This is a place that allows a person to take a moment to look, to feel and take a deep breath. Sometimes even without a mobile attached to his or her ear, though that might be asking too much. This is a special place.

This place belongs to others. We should give it back.

Photos by Jim Murray.
Copyright 2014.

Tlaquepaque in Sedona

The landscape around Sedona is beautiful. The valley and its red rocks are truly incredible.

Sedona, the town, is a tourist town, not that there's anything wrong with that. It seems to be a one-strip business district that follows the highway in, and out of town, regardless of direction. There are far too many "tourist information" offices that are really fronts for real estate and time-share sales centres, which is annoying to no end. There are lots of T-shirt shops, tour agencies, and local artisan stores of dubious integrity. It could easily be something related to Whistler, or Victoria, or Gastown in Vancouver; the Sedona business district is that bad.

However. Tucked away, out of sight of the red rocks, and down by the river, is a retail development that deserves attention. It is Tlaquepaque, and it is well worth a visit.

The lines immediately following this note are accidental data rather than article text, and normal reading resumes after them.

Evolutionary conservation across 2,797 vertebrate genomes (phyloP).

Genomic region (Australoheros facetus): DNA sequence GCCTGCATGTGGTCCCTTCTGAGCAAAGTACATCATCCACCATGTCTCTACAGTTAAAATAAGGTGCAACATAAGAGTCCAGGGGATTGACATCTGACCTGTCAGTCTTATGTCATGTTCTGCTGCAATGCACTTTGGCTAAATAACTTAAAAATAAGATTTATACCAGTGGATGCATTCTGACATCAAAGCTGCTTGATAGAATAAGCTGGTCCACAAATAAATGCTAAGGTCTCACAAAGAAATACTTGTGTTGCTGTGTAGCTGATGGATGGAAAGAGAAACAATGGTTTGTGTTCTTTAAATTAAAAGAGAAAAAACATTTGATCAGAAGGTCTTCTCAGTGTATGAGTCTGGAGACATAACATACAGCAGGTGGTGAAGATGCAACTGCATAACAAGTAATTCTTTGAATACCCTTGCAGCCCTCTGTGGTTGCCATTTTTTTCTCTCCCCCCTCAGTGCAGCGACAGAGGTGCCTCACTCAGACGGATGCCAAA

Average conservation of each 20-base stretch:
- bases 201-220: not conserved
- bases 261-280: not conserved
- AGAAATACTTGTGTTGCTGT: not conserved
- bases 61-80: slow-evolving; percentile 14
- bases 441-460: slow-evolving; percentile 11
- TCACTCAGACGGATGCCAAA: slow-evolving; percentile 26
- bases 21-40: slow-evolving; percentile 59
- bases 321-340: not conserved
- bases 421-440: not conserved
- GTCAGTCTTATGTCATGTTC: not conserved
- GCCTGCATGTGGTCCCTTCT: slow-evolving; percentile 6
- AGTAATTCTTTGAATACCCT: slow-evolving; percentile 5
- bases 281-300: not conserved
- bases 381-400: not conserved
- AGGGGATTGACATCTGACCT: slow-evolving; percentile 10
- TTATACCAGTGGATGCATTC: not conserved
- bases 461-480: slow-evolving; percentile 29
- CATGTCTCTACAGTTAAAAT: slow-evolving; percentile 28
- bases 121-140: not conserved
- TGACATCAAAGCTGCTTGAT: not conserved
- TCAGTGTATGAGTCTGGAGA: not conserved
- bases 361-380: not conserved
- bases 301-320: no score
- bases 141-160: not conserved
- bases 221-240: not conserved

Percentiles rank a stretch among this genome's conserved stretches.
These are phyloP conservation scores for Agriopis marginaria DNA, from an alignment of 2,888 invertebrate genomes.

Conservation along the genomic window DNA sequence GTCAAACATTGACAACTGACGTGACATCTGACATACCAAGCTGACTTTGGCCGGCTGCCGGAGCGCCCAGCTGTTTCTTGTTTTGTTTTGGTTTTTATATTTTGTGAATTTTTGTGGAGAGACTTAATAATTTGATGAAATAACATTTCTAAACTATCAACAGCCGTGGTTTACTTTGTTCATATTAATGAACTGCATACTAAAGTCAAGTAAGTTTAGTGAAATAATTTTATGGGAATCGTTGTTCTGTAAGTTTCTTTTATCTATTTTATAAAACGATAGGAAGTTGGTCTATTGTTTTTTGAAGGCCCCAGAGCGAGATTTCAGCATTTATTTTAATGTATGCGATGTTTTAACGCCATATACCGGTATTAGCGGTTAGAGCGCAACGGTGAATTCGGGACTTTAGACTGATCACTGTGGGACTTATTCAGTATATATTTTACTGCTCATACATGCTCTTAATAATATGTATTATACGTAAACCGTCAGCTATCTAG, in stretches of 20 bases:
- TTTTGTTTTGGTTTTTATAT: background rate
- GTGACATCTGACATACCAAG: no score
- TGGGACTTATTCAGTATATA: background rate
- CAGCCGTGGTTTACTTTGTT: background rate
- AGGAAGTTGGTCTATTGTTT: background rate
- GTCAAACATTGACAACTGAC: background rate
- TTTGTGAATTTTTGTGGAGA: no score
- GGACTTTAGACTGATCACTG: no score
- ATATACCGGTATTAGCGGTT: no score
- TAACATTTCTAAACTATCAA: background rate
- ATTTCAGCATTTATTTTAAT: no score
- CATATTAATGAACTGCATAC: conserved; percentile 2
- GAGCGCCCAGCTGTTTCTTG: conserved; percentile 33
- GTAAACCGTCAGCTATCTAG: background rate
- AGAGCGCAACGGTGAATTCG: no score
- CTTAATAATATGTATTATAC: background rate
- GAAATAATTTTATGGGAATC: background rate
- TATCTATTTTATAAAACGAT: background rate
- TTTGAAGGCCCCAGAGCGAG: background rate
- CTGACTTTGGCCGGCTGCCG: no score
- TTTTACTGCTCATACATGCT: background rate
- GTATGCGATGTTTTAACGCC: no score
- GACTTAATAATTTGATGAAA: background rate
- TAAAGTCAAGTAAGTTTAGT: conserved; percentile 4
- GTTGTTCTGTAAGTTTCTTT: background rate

Tlaquepaque was the idea of Abe Miller (1912 - 1982). Begun in 1971, the idea was to create a Mexican-style village that featured artists and craftspeople of the area. That idea took root in some fashion, evolved, and Tlaquepaque was born.

Today, the village has the feel of something European, but it is actually founded on a Mexican village concept. Over forty shops and galleries, several restaurants and a number of offices make up the complex, and it is delight to walk around the property.

Giant sycamore trees have been left in place and are lovingly protected according to Abe Miller's original promise in 1970. The village was quiet when we were there, but this place might just be the heart of the artistic side of Sedona's mercantile district, and it certainly beats whatever is happening along the main drag.

For casual dining, Rene's offers a menu and presentation that exceeds anything along the main highway. For a truly exceptional dining experience however, the nearby, L'Auberge Restaurant is not to be missed. Elegant, expensive and amazing in every way, L'Auberge provided a near perfect dining experience. 
Photos by Jim Murray.
Copyright 2014.

January 05, 2014